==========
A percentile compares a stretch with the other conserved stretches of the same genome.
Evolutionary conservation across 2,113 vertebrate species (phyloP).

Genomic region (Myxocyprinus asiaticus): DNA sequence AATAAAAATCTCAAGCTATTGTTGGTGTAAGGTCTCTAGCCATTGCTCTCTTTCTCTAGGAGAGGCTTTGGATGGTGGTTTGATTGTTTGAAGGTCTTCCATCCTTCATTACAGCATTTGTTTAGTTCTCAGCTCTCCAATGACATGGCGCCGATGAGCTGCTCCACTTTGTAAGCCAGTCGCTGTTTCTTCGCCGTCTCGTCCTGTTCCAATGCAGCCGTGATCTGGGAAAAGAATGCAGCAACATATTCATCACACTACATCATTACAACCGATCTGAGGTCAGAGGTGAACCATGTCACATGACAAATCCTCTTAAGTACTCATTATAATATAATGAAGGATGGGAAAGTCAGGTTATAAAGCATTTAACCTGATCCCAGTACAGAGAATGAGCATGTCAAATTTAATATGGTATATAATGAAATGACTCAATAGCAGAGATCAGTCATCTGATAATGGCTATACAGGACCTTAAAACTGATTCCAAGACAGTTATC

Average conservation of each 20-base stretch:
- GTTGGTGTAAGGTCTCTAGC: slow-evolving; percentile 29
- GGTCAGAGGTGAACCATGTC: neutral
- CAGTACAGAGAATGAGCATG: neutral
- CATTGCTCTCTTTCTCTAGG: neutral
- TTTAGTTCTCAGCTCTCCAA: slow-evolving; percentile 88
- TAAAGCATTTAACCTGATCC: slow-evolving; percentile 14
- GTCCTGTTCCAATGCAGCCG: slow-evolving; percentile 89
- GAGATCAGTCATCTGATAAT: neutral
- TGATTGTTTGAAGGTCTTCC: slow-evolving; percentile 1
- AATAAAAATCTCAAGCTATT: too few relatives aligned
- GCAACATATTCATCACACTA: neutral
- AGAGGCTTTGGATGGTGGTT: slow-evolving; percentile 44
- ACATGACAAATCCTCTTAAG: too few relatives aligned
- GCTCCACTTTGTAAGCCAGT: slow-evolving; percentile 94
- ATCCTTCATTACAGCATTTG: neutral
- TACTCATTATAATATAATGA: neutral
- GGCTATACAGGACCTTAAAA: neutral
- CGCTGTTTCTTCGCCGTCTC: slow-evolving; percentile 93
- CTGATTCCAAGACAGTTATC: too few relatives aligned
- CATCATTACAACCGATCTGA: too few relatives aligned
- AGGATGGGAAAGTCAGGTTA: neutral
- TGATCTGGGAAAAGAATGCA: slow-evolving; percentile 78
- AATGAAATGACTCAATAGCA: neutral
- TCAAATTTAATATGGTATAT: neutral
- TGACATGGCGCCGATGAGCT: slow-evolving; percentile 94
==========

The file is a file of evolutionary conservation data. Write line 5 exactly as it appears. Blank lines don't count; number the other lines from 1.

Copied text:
- GTTGGTGTAAGGTCTCTAGC: slow-evolving; percentile 29